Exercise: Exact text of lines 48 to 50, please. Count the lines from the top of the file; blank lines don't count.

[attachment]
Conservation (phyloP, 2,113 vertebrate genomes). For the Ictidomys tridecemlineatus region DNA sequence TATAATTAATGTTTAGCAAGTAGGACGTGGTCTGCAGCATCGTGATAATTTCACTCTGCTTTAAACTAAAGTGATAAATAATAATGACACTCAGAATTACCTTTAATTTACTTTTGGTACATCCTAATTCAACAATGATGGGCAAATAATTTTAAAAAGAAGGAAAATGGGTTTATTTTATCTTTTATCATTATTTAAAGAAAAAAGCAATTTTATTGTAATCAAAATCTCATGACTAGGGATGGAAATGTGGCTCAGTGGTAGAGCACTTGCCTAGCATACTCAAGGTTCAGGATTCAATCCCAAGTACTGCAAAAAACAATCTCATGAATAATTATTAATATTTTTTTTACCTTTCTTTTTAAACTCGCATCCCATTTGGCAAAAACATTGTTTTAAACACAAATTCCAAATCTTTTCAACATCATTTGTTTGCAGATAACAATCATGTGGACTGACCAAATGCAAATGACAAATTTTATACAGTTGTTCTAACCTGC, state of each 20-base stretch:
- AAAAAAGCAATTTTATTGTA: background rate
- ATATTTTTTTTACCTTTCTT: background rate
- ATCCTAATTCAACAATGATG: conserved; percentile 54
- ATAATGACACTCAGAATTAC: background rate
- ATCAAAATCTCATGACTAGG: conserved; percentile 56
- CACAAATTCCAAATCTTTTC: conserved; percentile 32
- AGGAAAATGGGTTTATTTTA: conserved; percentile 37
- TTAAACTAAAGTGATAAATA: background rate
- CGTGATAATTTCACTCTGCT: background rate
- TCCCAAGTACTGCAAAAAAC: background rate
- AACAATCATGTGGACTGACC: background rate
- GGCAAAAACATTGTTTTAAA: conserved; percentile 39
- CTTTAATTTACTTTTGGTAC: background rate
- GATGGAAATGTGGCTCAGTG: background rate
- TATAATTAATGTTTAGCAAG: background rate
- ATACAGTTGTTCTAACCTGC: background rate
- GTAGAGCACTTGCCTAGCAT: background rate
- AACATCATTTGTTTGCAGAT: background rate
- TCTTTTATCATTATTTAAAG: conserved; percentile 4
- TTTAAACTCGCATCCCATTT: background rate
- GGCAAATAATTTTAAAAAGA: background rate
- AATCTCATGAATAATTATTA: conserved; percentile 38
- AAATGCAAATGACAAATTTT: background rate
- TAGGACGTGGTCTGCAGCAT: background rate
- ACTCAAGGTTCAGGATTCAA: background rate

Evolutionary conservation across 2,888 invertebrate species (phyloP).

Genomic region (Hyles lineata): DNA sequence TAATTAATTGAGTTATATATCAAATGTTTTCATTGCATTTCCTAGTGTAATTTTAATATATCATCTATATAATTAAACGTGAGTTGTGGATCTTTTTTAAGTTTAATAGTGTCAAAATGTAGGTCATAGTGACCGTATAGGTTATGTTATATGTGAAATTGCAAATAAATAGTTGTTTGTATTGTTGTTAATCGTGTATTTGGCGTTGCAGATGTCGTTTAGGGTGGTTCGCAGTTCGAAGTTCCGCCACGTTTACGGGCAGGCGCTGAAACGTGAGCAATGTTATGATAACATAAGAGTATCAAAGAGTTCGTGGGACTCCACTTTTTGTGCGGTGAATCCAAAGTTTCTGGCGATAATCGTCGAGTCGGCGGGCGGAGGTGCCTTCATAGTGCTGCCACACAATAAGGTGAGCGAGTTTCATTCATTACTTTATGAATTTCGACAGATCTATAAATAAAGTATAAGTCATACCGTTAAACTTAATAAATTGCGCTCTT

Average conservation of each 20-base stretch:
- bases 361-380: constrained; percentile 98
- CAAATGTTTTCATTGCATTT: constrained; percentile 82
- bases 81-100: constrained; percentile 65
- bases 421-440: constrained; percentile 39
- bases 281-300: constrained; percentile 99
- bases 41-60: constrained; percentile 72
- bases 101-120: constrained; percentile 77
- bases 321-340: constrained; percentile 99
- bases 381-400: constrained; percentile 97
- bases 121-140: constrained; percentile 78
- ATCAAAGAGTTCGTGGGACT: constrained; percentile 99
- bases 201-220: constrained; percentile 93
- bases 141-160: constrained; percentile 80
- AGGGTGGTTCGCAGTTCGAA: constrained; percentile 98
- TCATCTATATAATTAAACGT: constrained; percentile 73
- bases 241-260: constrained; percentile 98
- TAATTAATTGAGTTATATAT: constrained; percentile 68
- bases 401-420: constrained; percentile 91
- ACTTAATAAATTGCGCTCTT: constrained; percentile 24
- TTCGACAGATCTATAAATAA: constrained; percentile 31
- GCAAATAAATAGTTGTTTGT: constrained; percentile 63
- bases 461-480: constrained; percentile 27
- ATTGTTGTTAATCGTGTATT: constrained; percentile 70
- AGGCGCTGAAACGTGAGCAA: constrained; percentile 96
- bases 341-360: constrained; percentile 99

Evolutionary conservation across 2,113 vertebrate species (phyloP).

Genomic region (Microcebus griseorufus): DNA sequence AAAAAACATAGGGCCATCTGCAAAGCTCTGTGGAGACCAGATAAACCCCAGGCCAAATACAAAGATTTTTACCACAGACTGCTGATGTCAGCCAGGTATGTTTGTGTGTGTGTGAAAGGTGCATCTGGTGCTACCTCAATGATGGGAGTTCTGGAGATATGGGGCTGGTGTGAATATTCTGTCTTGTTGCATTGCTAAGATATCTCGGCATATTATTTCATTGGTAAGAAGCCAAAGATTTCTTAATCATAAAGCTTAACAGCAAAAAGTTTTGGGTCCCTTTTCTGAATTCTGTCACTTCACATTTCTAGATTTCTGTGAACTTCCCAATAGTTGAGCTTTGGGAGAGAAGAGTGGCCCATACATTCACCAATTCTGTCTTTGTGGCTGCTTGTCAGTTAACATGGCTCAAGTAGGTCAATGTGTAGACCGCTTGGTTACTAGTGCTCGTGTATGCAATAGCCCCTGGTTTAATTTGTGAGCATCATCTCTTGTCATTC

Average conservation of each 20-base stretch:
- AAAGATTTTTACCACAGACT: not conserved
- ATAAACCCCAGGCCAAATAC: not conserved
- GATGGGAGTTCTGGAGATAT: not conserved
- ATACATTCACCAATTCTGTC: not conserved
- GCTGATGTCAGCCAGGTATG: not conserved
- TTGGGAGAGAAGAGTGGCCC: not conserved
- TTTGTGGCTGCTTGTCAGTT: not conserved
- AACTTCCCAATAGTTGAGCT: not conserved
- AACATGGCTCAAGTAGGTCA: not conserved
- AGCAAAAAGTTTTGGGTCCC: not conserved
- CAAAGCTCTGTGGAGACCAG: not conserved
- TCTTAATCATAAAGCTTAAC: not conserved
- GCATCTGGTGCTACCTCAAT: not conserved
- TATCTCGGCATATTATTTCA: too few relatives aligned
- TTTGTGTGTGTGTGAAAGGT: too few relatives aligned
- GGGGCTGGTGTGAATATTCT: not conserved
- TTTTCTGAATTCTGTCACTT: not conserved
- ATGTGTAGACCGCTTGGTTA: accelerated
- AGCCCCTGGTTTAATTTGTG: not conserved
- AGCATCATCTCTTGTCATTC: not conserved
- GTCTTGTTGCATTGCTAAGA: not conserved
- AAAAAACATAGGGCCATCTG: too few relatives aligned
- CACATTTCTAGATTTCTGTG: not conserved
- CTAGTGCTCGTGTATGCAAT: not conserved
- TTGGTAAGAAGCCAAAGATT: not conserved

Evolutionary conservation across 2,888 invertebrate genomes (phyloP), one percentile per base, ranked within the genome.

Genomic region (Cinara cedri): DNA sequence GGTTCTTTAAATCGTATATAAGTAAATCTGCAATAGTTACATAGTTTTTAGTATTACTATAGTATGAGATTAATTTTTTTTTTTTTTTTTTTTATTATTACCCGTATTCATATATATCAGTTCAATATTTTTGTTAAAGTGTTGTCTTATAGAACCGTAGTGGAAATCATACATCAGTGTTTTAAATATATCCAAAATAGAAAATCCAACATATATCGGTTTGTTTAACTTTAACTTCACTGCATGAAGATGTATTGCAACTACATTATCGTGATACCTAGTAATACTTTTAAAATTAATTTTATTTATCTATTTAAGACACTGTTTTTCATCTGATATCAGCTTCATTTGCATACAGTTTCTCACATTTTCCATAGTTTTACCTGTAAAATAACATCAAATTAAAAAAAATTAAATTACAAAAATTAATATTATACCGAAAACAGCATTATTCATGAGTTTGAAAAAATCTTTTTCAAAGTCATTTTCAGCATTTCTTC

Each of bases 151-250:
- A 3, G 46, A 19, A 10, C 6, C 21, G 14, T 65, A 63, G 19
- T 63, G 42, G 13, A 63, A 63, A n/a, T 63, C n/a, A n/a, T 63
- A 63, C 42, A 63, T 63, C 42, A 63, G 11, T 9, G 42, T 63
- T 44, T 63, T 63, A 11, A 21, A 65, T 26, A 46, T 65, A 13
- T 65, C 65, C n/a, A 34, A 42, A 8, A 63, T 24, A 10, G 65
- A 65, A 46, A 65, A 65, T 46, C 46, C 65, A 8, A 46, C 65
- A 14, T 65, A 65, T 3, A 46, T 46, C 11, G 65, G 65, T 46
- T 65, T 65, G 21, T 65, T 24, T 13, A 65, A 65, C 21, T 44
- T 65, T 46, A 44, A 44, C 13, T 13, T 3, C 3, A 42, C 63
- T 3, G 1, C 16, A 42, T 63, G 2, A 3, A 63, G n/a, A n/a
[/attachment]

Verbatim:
- ACTTAATAAATTGCGCTCTT: constrained; percentile 24
- TTCGACAGATCTATAAATAA: constrained; percentile 31
- GCAAATAAATAGTTGTTTGT: constrained; percentile 63